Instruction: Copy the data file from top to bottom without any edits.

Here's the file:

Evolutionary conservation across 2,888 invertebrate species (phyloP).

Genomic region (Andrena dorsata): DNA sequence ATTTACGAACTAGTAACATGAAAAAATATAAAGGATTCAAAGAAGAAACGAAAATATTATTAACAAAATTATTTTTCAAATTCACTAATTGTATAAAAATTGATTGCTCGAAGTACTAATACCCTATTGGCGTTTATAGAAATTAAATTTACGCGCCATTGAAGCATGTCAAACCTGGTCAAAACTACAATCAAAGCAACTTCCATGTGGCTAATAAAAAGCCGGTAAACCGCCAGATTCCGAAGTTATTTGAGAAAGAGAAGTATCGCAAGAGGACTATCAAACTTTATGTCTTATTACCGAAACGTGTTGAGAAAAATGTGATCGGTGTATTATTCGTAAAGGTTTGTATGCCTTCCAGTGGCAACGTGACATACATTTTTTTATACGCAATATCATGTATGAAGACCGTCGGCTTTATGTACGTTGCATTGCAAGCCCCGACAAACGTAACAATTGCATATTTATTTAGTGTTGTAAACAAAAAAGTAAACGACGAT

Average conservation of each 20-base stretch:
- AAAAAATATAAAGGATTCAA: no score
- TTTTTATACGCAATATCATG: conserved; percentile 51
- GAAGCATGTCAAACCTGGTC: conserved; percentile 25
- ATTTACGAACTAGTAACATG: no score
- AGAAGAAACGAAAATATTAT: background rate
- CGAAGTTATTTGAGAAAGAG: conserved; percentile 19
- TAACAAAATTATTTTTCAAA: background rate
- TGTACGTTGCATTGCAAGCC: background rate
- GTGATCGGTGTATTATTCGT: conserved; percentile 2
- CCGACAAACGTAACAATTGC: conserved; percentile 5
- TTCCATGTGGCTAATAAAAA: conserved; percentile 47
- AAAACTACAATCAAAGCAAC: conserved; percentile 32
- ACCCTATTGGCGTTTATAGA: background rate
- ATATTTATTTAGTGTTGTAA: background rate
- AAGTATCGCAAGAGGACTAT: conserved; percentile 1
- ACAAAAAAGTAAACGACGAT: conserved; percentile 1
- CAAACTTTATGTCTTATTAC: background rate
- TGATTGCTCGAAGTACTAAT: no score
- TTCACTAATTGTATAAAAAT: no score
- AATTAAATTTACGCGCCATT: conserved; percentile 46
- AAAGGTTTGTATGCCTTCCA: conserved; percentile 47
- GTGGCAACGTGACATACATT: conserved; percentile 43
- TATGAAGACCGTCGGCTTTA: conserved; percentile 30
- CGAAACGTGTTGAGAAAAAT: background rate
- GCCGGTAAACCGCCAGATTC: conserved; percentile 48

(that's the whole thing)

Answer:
Evolutionary conservation across 2,888 invertebrate species (phyloP).

Genomic region (Andrena dorsata): DNA sequence ATTTACGAACTAGTAACATGAAAAAATATAAAGGATTCAAAGAAGAAACGAAAATATTATTAACAAAATTATTTTTCAAATTCACTAATTGTATAAAAATTGATTGCTCGAAGTACTAATACCCTATTGGCGTTTATAGAAATTAAATTTACGCGCCATTGAAGCATGTCAAACCTGGTCAAAACTACAATCAAAGCAACTTCCATGTGGCTAATAAAAAGCCGGTAAACCGCCAGATTCCGAAGTTATTTGAGAAAGAGAAGTATCGCAAGAGGACTATCAAACTTTATGTCTTATTACCGAAACGTGTTGAGAAAAATGTGATCGGTGTATTATTCGTAAAGGTTTGTATGCCTTCCAGTGGCAACGTGACATACATTTTTTTATACGCAATATCATGTATGAAGACCGTCGGCTTTATGTACGTTGCATTGCAAGCCCCGACAAACGTAACAATTGCATATTTATTTAGTGTTGTAAACAAAAAAGTAAACGACGAT

Average conservation of each 20-base stretch:
- AAAAAATATAAAGGATTCAA: no score
- TTTTTATACGCAATATCATG: conserved; percentile 51
- GAAGCATGTCAAACCTGGTC: conserved; percentile 25
- ATTTACGAACTAGTAACATG: no score
- AGAAGAAACGAAAATATTAT: background rate
- CGAAGTTATTTGAGAAAGAG: conserved; percentile 19
- TAACAAAATTATTTTTCAAA: background rate
- TGTACGTTGCATTGCAAGCC: background rate
- GTGATCGGTGTATTATTCGT: conserved; percentile 2
- CCGACAAACGTAACAATTGC: conserved; percentile 5
- TTCCATGTGGCTAATAAAAA: conserved; percentile 47
- AAAACTACAATCAAAGCAAC: conserved; percentile 32
- ACCCTATTGGCGTTTATAGA: background rate
- ATATTTATTTAGTGTTGTAA: background rate
- AAGTATCGCAAGAGGACTAT: conserved; percentile 1
- ACAAAAAAGTAAACGACGAT: conserved; percentile 1
- CAAACTTTATGTCTTATTAC: background rate
- TGATTGCTCGAAGTACTAAT: no score
- TTCACTAATTGTATAAAAAT: no score
- AATTAAATTTACGCGCCATT: conserved; percentile 46
- AAAGGTTTGTATGCCTTCCA: conserved; percentile 47
- GTGGCAACGTGACATACATT: conserved; percentile 43
- TATGAAGACCGTCGGCTTTA: conserved; percentile 30
- CGAAACGTGTTGAGAAAAAT: background rate
- GCCGGTAAACCGCCAGATTC: conserved; percentile 48